Friend or foe? How WB Yeats damaged the legacy of Arthur Griffith

The poet and politician were influential in each other’s lives until a parting of ways

Arthur Griffith (1921) by John Lavery. Copyright: Hugh Lane Gallery

Arthur Griffith (1921) by John Lavery. Copyright: Hugh Lane Gallery

 

WB Yeats campaigned with Arthur Griffith against the British Boer war and was monitored by the police. He publicly scorned a visit to Ireland by Queen Victoria. Some say he even joined the Irish Republican Brotherhood before 1900.

The old Fenian John O’Leary was a mentor to both Griffith and Yeats. Griffith’s weekly United Irishman – its columns often penned by respected literary figures – boosted the whole Yeats family. Griffith, later the founder of Sinn Féin and president of Dáil Éireann, gave Yeats paternal guidance as well as what John Hutchinson describes in his study of the Gaelic Revival as “invaluable” aid.

Griffith even said that he gave Yeats the dramatic ending of his influential play Cathleen Ní Houlihan. So what possessed Yeats to claim later that Griffith, who had weak eyesight, stared “in hysterical pride” from a portrait painted as the Anglo-Irish Treaty talks ended in late 1921?

Yeats proclaimed early the right to “remake” himself aesthetically. He also “remade” himself politically as he sought a wider cultural and geographical context for his theatrical ambitions in a way that James Joyce mocked.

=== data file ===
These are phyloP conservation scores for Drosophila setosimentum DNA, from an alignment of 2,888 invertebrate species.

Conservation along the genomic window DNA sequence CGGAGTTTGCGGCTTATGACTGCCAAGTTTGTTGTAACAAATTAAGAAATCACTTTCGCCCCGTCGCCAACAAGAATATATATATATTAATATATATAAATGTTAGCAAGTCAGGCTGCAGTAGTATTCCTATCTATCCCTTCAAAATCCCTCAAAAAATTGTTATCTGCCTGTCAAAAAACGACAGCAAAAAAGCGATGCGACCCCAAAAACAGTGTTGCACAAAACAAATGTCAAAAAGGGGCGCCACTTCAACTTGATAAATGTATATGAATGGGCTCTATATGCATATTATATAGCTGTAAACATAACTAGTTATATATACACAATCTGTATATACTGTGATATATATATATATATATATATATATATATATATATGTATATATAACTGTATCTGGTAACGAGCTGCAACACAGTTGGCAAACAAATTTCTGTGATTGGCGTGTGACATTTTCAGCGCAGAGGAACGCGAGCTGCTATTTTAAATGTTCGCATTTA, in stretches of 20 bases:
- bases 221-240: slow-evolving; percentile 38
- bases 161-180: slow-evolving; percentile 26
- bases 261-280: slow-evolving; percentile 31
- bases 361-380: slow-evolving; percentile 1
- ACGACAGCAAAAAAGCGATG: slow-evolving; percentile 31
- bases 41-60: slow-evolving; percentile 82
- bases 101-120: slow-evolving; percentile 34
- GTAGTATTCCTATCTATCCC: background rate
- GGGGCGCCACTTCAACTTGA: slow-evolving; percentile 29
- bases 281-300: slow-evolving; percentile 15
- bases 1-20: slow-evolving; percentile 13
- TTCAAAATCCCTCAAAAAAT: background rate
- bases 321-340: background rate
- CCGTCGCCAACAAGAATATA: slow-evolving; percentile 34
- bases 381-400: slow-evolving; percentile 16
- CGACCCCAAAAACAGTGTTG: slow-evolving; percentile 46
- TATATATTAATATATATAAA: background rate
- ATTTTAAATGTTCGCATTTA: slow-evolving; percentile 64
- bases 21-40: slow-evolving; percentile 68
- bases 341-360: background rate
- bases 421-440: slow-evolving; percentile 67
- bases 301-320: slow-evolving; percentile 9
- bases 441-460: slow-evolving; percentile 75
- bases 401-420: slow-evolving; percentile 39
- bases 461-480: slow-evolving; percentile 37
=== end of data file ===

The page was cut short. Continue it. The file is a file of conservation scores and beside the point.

The writer Seumas MacManus was puzzled when Yeats, in autobiographies, made nothing of his earlier connections with Griffith: “I wrote to tell him my surprise. He answered that he didn’t know him well. This again surprised me and I told Y[eats] that I walked into the shabby two-by-four [United Irishman] office in which poor G[riffith] immersed himself and saw him sitting on the floor, back resting against the wall, nursing his knees, conversing with A[rthur] in this most emphatically intimate manner. Y[eats] did not reply.”

The younger Yeats declared: “I am not English and owe England no loyalty.” He protested to an English liberal paper when Dublin Castle seized issues of the United Irishman. Padraic Colum, who sometimes worked with Griffith, wrote that callers to Griffith’s little office “might encounter a figure that seemed out of place there: a young man seated on a pile of newspapers ... He was William Butler Yeats.”